Intelligent Design

Molecular biology: The Bloom’s complex mousetrap

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Nature 456, 453-454 (27 November 2008) | doi:10.1038/456453a; Published online 26 November 2008

Robert M. Brosh, Jr

Genomic instability often underlies cancer. Analyses of proteins implicated in a cancer-predisposing condition called Bloom’s syndrome illustrate the intricacies of protein interactions that ensure genomic stability.

Bloom’s syndrome, which is characterized by severe growth retardation, immunodeficiency, anaemia, reduced fertility and predisposition to cancer, is caused by mutations in the gene BLM. At the cellular level, the hallmark of this genetic disorder is a high rate of sister-chromatid exchange — the swapping of homologous stretches of DNA between a chromosome and its identical copy generated during DNA replication

Robert M. Brosh Jr is in the Laboratory of Molecular Gerontology, National Institute on Aging, National Institutes of Health, NIH Biomedical Research Center, Baltimore, Maryland 21224, USA.

Email: broshr@mail.nih.gov

2. “The BLM protein complex consists of several components, much like a mousetrap. With all the parts properly assembled, the mousetrap will operate efficiently and catch the mouse. In this case, a DNA structure called a double Holliday junction is caught in the BLM complex. Xu et al. and Singh et al. report the discovery of a component of this complex, RMI2, which stabilizes and orchestrates the action of the BLM complex, ensuring resolution of the double Holliday junction, and so promoting chromosomal stability.”

3. “As for the significance of RMI2 to the BLM complex, for analogy let’s imagine a mousetrap. It contains several components, including a spring, a platform, a hammer, a hold-down bar and a catch. Omit certain components of the trap, and the device may still operate, albeit less efficiently. With all of the components in place – including those with primarily structural roles such as the hold-down bar and the platform – the trap is most likely to catch the mouse. Returning to the BLM complex: through its interaction with RMI1, RMI2 allows the ‘BLM–Topo-3alpha device’ to assume optimal stability and configuration so that it can efficiently catalyse the splitting of the double Holliday junction, and so prevent the escape of deleterious DNA structures that would lead to crossovers (Fig. 1). RMI2 therefore seems to have an integral structural role in the BLM–Topo-3alpha device by orchestrating its action.”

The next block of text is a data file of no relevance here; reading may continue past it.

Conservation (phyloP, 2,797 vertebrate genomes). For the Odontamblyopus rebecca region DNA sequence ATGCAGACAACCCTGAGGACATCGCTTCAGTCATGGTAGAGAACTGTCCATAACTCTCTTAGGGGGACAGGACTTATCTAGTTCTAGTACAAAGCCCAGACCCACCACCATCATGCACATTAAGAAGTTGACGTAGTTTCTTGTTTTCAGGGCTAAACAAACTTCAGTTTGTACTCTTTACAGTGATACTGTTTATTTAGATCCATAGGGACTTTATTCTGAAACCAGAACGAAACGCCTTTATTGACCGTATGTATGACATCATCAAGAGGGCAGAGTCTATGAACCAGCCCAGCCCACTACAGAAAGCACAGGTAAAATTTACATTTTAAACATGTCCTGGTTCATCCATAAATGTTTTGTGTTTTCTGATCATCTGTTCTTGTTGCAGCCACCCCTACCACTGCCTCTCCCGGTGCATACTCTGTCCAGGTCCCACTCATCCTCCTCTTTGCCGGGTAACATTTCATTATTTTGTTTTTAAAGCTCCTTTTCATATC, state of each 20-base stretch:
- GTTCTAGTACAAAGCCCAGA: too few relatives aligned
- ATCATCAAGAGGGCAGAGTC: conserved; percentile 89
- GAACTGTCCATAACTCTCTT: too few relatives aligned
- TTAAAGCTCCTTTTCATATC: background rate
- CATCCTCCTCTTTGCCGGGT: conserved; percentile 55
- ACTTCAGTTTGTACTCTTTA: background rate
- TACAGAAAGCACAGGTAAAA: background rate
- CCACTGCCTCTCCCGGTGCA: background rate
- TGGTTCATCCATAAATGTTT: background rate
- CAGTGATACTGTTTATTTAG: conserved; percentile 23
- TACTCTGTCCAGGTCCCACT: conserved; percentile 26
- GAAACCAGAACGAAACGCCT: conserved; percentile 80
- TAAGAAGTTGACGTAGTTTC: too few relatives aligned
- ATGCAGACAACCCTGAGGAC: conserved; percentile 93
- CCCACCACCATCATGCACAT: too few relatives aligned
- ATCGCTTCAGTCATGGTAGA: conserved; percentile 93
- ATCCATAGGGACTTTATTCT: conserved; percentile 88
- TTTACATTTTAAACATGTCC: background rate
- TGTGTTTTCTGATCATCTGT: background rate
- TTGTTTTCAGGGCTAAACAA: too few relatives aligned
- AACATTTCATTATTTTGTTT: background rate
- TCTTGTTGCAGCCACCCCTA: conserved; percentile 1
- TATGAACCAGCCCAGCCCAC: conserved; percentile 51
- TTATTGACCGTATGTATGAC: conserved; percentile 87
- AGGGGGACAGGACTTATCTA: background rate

This is made relevant by Behe’s observation that “Darwinian scenarios, either for building mousetraps or biochemical systems, are very easy to believe if we aren’t willing or able to scrutinize the smallest details, or to ask for experimental evidence. They invite us to admire the intelligence of natural selection. But the intelligence we are admiring is our own.”

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14 Replies to “Molecular biology: The Bloom’s complex mousetrap

  1. 1
    ribczynski says:

    Mario,

    Where does quote #4 come from? I couldn’t find it in the article.

  2. 2
    RoyK says:

    Rib [1], Neither could I. Please attribute properly.

  3. 3
    RoyK says:

    My second sentence above is of course directed not at Rib but at Mr. Lopez.

  4. 4
    RoyK says:

    I’m curious where Mr. Lopez got the last quote from. It’s not from the article, as should be obvious. But most readers would have to pay for access to the full article. Why should I be generous and not simply call this post a flat-out falsehood?

  5. 5
    RoyK says:

    Does somebody need to call Mr. Belding?

  6. 6
    AussieID says:

    Mario, the way this post has been written is probably a little confusing. I concur with your throughline, but Point 4. does look as though it has been written by the author of the article, where in fact it was written by Michael Behe in an article I knew and have used in the past: “A Mousetrap Defended:
    Response to Critics”. It’s online at: http://www.arn.org/docs/behe/m.....fended.htm

    An addendum would suffice, I believe, to make a connection between the author of the article – Brosh – and how you hoped to entwine Behe’s summation from the article.

    Just a thought for purposes of clarity …

  7. 7
    PhilipBaxter says:

    This is made relevant by Behe’s observation that “Darwinian scenarios, either for building mousetraps or biochemical systems, are very easy to believe if we aren’t willing or able to scrutinize the smallest details, or to ask for experimental evidence. They invite us to admire the intelligence of natural selection. But the intelligence we are admiring is our own.”

    It seems to me that

    a) They have provided experimental evidence, otherwise what is being described in the article?